HS2 Phase 2 consultation response

Our response to the government's HS2 Phase 2 consultation

 

iv) Do you agree or disagree with the governments proposed route between W. midlands and Leeds as described in chapter 8? This includes the proposed route alignment, the location of tunnels, ventilation shafts, cuttings, viaducts + depots as well as how the high speed line will connect to the ECMC.


We disagree with the current route and details of this route as it would cause significant, in some cases, irreparable damage to designated wildlife sites.

We have analysed the route with a 50m buffer either side and identified the following sites that would be directly affected in Sheffield and Rotherham:

Twelve local wildlife sites (totalling 345 hectares), including three ancient woodlands (totalling 46 hectares): Smithy Wood, Hesley Wood and Woodland at Hesley Tip. Other sites affected include: Holbrook Marsh, Woodhouse Washlands and Treeton Dyke. See map 1 and Table 1 in appendix for details (to come soon). Many other wildlife sites may also be affected in South Yorkshire during track construction.
In our view, this is unacceptable. We are particularly concerned about the proposed loss of ancient woodlands for the following reasons:

Ancient woodland is defined as an area that has been wooded continuously since at least 1600 AD. It supports more threatened species than any other habitat in the UK, however, only around 550,000ha remains. It is a functionally irreplaceable resource for biodiversity that is also an important part of our cultural heritage.
As well as providing a wildlife and recreational resource for local people, woodlands can be part of a sustainable economy. Jobs and revenue streams are created through direct woodland management posts, timber management and the supply of sustainable biomass fuel. The woodland itself also provides natural ‘services’ for people, for example CO2 and rainwater absorption.

The following extracts are taken from the Government’s own ‘Standing Advice on Ancient Woodland’ (Natural England)
The value of ancient woodlands
Ancient woodlands are of prime ecological and landscape importance, providing a vital part of a rich and diverse countryside. In particular, ancient woodlands:

• Are exceptionally rich in wildlife, and support many rare and threatened species.
• May contain surviving descendants and features from the original natural forests.
• Act as reservoirs from which wildlife can spread into new woodlands.
• Are an integral part of England‘s historic landscapes.
• Contain a wealth of features of historical and archaeological importance little altered by modern cultivation or disturbance.
• Contribute to people‘s sense of place and imagination.
• Are important elements in the biological and visual functioning of a landscape.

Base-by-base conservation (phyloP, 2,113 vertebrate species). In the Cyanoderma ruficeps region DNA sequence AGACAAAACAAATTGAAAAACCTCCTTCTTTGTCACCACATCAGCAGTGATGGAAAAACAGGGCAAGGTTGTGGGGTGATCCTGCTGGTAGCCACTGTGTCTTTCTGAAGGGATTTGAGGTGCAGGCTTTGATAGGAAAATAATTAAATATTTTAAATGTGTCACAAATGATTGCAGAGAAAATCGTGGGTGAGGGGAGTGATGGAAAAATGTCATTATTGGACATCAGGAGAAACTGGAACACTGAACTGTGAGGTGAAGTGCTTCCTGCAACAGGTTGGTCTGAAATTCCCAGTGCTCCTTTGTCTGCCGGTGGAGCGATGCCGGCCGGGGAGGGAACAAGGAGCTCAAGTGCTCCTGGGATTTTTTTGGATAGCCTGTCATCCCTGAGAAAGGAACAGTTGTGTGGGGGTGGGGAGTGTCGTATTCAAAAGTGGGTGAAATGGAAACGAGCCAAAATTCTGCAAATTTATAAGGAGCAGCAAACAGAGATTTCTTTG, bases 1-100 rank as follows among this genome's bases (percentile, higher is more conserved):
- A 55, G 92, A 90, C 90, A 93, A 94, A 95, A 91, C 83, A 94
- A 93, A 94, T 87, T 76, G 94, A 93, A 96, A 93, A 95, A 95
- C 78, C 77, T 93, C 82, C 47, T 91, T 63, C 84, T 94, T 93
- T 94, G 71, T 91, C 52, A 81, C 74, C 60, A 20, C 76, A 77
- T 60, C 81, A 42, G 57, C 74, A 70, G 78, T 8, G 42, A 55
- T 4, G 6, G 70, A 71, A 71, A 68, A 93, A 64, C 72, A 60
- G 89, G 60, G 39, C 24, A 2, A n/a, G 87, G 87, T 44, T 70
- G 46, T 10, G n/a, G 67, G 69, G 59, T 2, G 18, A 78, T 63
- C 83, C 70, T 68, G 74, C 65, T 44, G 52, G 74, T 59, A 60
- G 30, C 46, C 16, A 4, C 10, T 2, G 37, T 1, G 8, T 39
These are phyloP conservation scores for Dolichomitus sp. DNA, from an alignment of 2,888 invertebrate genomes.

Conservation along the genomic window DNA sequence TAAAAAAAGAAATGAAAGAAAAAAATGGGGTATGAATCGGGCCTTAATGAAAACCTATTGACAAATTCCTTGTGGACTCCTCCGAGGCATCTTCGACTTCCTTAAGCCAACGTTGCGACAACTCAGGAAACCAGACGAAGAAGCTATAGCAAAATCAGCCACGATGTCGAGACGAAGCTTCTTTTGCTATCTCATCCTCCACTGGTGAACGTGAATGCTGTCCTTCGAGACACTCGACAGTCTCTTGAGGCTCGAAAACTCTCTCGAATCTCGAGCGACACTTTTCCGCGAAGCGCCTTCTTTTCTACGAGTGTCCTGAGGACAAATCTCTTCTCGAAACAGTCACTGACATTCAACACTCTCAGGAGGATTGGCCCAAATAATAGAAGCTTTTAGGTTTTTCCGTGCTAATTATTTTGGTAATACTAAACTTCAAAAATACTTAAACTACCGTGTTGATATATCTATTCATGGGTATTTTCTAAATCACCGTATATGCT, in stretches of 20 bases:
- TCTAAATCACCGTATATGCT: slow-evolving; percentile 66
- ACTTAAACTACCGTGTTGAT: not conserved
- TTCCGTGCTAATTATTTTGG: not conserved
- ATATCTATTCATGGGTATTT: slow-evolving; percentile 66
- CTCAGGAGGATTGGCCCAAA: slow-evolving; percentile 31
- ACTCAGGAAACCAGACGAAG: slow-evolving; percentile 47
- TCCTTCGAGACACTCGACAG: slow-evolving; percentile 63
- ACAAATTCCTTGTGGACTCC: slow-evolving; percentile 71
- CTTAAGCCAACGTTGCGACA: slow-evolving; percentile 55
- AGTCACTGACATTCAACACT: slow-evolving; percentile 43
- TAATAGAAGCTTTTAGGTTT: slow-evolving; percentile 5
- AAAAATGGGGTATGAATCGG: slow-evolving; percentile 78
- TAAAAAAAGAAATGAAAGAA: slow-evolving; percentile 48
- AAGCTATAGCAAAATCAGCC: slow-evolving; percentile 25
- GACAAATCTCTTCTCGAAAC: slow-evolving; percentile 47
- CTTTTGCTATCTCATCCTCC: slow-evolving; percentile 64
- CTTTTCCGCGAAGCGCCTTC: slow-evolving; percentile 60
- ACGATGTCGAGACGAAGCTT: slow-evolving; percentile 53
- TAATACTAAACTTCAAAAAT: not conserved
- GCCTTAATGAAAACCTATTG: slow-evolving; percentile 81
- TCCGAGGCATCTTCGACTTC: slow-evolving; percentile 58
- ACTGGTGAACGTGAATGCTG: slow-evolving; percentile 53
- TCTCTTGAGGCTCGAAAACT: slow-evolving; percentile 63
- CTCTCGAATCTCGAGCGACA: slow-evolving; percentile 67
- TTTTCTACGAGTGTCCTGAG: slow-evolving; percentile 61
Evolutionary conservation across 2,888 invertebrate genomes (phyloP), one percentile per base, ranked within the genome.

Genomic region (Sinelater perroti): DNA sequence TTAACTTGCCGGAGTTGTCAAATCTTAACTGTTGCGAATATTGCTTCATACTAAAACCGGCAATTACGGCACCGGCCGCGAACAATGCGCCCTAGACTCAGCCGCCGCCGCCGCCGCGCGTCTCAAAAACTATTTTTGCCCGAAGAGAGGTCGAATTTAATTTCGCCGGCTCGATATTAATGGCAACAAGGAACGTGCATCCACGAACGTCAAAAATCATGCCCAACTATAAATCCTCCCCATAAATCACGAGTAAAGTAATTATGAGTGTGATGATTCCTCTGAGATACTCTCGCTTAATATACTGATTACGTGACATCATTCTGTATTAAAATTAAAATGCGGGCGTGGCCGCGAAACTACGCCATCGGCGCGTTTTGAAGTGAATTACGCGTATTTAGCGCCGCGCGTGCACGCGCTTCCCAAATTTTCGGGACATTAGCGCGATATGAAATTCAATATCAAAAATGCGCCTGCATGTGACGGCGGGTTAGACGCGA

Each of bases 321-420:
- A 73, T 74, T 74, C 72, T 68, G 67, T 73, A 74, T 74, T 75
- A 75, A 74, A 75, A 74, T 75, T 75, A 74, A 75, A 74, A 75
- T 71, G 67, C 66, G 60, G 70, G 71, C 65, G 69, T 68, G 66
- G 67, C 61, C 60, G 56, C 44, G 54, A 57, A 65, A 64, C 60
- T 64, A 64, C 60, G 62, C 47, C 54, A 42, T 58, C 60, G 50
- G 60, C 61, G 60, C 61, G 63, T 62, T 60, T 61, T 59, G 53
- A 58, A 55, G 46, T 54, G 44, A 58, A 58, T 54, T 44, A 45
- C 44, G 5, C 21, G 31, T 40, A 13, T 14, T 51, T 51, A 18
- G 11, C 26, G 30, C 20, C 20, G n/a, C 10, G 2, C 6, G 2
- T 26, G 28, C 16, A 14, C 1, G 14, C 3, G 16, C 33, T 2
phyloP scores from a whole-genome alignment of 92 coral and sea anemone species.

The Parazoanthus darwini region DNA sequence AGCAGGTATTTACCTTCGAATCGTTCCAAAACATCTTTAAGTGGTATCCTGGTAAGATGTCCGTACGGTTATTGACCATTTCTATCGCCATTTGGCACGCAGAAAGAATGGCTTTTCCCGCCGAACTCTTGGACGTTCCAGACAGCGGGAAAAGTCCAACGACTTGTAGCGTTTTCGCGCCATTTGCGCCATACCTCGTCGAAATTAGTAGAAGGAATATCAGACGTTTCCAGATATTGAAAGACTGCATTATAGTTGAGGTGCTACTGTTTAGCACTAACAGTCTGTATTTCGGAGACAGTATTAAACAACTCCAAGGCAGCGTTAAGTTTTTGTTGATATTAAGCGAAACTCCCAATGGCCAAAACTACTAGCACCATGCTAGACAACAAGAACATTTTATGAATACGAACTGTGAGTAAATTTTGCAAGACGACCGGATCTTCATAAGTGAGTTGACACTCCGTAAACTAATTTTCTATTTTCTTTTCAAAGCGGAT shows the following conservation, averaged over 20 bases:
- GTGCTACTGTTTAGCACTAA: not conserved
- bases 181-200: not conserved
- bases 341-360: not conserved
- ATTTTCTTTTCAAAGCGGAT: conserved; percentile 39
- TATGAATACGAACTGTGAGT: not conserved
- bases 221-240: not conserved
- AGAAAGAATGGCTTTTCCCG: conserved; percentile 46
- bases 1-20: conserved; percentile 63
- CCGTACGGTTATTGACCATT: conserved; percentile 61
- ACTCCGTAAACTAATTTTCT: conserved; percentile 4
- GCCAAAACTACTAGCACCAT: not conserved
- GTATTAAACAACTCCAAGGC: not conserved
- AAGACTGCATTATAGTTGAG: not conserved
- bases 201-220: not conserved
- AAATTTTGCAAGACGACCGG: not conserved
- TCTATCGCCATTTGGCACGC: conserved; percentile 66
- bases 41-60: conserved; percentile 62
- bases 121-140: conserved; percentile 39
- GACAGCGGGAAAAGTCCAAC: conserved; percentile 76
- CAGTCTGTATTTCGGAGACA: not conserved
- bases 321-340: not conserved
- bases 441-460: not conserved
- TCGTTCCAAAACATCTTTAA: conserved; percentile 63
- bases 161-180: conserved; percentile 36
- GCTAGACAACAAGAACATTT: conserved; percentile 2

‘Keeper‘s of Time,' issued by Defra/The Forestry Commission, is a statement of policy for England‘s ancient and native woodland which re-emphasises their value and includes six policy statements for ancient woodland:

• The existing area of ancient woodland should be maintained and there should be a net increase in the area of native woodland.
• Ancient and native woodland and trees should make an increasing contribution to our quality of life.
• Ancient and native woodland should be exemplars of sustainable development, and provide opportunities for enterprise and employment.
• The ecological condition of ancient and native woodland should be improved and maintained.
• Rare, threatened or Priority species associated with ancient and native woodland should be conserved and enhanced.
• The cultural heritage associated with ancient woodland and veteran trees should be protected and conserved.


The National Planning Policy Framework (NPPF) and ancient woodland

NPPF states that the planning system should contribute to and enhance the natural local environment, including by protecting and enhancing valued landscapes, minimising impacts on biodiversity, and providing net gains in biodiversity

Paragraph 118, states that “planning permission should be refused for developments which result in the loss or deterioration of irreplaceable habitats, including ancient woodland, and the loss of aged or veteran trees in areas outside ancient woodland, unless the need for the development outweighs the loss of the woodland habitat.” “Policy G3 goes beyond this by setting out a framework for ensuring development does not have an unacceptable impact on trees and woodlands in general. Specifically, the second part of the policy prohibits development that would damage existing mature or ancient woodland, veteran trees or ancient or species-rich hedgerows.”


We would like:

  • For HS2 to be reconsidered as the wider environmental impacts of the proposals, particularly with respect to carbon emissions, the wider landscape and habitat fragmentation have not yet been properly assessed; and no compelling environmental case for the proposals has yet been made;
  • If HS2 is to be built we would like to see the most sensitive sites avoided, either through route alterations or cut & cover/bore tunnels/green bridges/viaducts – this would include all areas designated for their value to wildlife, including Local Wildlife Sites, which in Sheffield and Rotherham include irreplaceable ancient woodland habitat.